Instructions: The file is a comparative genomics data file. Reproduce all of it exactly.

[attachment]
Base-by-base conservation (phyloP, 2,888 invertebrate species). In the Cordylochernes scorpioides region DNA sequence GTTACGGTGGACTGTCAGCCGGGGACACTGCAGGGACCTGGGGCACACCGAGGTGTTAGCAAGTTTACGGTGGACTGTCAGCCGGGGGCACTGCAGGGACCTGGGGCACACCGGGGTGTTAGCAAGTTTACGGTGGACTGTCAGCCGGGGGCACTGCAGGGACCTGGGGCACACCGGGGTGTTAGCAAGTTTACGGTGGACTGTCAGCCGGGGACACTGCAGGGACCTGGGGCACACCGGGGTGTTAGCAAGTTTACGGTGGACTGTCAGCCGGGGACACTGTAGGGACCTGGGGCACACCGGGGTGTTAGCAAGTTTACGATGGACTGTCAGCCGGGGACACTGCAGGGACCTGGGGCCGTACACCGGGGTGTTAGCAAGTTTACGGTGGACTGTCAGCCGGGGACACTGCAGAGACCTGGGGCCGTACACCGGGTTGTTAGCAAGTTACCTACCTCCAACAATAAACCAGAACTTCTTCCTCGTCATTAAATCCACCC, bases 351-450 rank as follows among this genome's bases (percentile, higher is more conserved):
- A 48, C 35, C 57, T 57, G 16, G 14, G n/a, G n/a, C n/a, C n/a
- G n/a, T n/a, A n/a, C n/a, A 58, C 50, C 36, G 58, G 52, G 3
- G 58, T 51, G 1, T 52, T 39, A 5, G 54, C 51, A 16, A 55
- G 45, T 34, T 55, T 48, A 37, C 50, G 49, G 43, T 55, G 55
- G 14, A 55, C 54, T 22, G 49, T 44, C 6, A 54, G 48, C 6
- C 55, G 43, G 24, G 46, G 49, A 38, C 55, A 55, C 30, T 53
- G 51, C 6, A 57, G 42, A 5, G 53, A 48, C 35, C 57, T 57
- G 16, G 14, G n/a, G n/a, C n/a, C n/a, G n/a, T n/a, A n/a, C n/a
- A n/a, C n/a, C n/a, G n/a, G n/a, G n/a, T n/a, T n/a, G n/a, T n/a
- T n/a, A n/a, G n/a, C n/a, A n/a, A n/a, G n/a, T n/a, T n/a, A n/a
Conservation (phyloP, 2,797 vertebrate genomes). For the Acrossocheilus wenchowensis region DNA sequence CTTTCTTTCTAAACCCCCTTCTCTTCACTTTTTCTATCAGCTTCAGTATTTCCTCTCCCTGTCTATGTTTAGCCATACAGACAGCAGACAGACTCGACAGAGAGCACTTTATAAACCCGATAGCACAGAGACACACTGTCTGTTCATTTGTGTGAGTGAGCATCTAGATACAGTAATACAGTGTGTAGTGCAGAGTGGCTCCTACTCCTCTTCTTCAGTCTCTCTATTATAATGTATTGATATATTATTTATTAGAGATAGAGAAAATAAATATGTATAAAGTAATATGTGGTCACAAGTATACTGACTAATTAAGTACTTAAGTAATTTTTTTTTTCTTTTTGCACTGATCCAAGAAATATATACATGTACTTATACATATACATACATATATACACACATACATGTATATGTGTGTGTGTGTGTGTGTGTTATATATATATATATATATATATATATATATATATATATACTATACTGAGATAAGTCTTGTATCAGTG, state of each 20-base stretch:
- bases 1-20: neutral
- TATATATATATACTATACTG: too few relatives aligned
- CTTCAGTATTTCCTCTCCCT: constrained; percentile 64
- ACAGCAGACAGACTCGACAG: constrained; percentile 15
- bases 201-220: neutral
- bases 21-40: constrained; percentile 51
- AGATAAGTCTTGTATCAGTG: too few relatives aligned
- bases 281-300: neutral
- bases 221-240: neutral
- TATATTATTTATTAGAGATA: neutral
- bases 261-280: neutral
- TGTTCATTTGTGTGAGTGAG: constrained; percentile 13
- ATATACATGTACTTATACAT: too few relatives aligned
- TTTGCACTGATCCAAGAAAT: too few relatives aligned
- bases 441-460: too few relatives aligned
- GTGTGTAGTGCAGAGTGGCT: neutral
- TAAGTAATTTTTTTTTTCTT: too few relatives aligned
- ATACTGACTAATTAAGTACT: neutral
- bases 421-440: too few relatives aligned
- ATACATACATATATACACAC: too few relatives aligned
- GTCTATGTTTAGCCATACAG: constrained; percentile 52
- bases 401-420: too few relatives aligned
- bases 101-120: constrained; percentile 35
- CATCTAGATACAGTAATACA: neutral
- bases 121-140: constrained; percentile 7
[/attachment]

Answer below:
Base-by-base conservation (phyloP, 2,888 invertebrate species). In the Cordylochernes scorpioides region DNA sequence GTTACGGTGGACTGTCAGCCGGGGACACTGCAGGGACCTGGGGCACACCGAGGTGTTAGCAAGTTTACGGTGGACTGTCAGCCGGGGGCACTGCAGGGACCTGGGGCACACCGGGGTGTTAGCAAGTTTACGGTGGACTGTCAGCCGGGGGCACTGCAGGGACCTGGGGCACACCGGGGTGTTAGCAAGTTTACGGTGGACTGTCAGCCGGGGACACTGCAGGGACCTGGGGCACACCGGGGTGTTAGCAAGTTTACGGTGGACTGTCAGCCGGGGACACTGTAGGGACCTGGGGCACACCGGGGTGTTAGCAAGTTTACGATGGACTGTCAGCCGGGGACACTGCAGGGACCTGGGGCCGTACACCGGGGTGTTAGCAAGTTTACGGTGGACTGTCAGCCGGGGACACTGCAGAGACCTGGGGCCGTACACCGGGTTGTTAGCAAGTTACCTACCTCCAACAATAAACCAGAACTTCTTCCTCGTCATTAAATCCACCC, bases 351-450 rank as follows among this genome's bases (percentile, higher is more conserved):
- A 48, C 35, C 57, T 57, G 16, G 14, G n/a, G n/a, C n/a, C n/a
- G n/a, T n/a, A n/a, C n/a, A 58, C 50, C 36, G 58, G 52, G 3
- G 58, T 51, G 1, T 52, T 39, A 5, G 54, C 51, A 16, A 55
- G 45, T 34, T 55, T 48, A 37, C 50, G 49, G 43, T 55, G 55
- G 14, A 55, C 54, T 22, G 49, T 44, C 6, A 54, G 48, C 6
- C 55, G 43, G 24, G 46, G 49, A 38, C 55, A 55, C 30, T 53
- G 51, C 6, A 57, G 42, A 5, G 53, A 48, C 35, C 57, T 57
- G 16, G 14, G n/a, G n/a, C n/a, C n/a, G n/a, T n/a, A n/a, C n/a
- A n/a, C n/a, C n/a, G n/a, G n/a, G n/a, T n/a, T n/a, G n/a, T n/a
- T n/a, A n/a, G n/a, C n/a, A n/a, A n/a, G n/a, T n/a, T n/a, A n/a
Conservation (phyloP, 2,797 vertebrate genomes). For the Acrossocheilus wenchowensis region DNA sequence CTTTCTTTCTAAACCCCCTTCTCTTCACTTTTTCTATCAGCTTCAGTATTTCCTCTCCCTGTCTATGTTTAGCCATACAGACAGCAGACAGACTCGACAGAGAGCACTTTATAAACCCGATAGCACAGAGACACACTGTCTGTTCATTTGTGTGAGTGAGCATCTAGATACAGTAATACAGTGTGTAGTGCAGAGTGGCTCCTACTCCTCTTCTTCAGTCTCTCTATTATAATGTATTGATATATTATTTATTAGAGATAGAGAAAATAAATATGTATAAAGTAATATGTGGTCACAAGTATACTGACTAATTAAGTACTTAAGTAATTTTTTTTTTCTTTTTGCACTGATCCAAGAAATATATACATGTACTTATACATATACATACATATATACACACATACATGTATATGTGTGTGTGTGTGTGTGTGTTATATATATATATATATATATATATATATATATATATATACTATACTGAGATAAGTCTTGTATCAGTG, state of each 20-base stretch:
- bases 1-20: neutral
- TATATATATATACTATACTG: too few relatives aligned
- CTTCAGTATTTCCTCTCCCT: constrained; percentile 64
- ACAGCAGACAGACTCGACAG: constrained; percentile 15
- bases 201-220: neutral
- bases 21-40: constrained; percentile 51
- AGATAAGTCTTGTATCAGTG: too few relatives aligned
- bases 281-300: neutral
- bases 221-240: neutral
- TATATTATTTATTAGAGATA: neutral
- bases 261-280: neutral
- TGTTCATTTGTGTGAGTGAG: constrained; percentile 13
- ATATACATGTACTTATACAT: too few relatives aligned
- TTTGCACTGATCCAAGAAAT: too few relatives aligned
- bases 441-460: too few relatives aligned
- GTGTGTAGTGCAGAGTGGCT: neutral
- TAAGTAATTTTTTTTTTCTT: too few relatives aligned
- ATACTGACTAATTAAGTACT: neutral
- bases 421-440: too few relatives aligned
- ATACATACATATATACACAC: too few relatives aligned
- GTCTATGTTTAGCCATACAG: constrained; percentile 52
- bases 401-420: too few relatives aligned
- bases 101-120: constrained; percentile 35
- CATCTAGATACAGTAATACA: neutral
- bases 121-140: constrained; percentile 7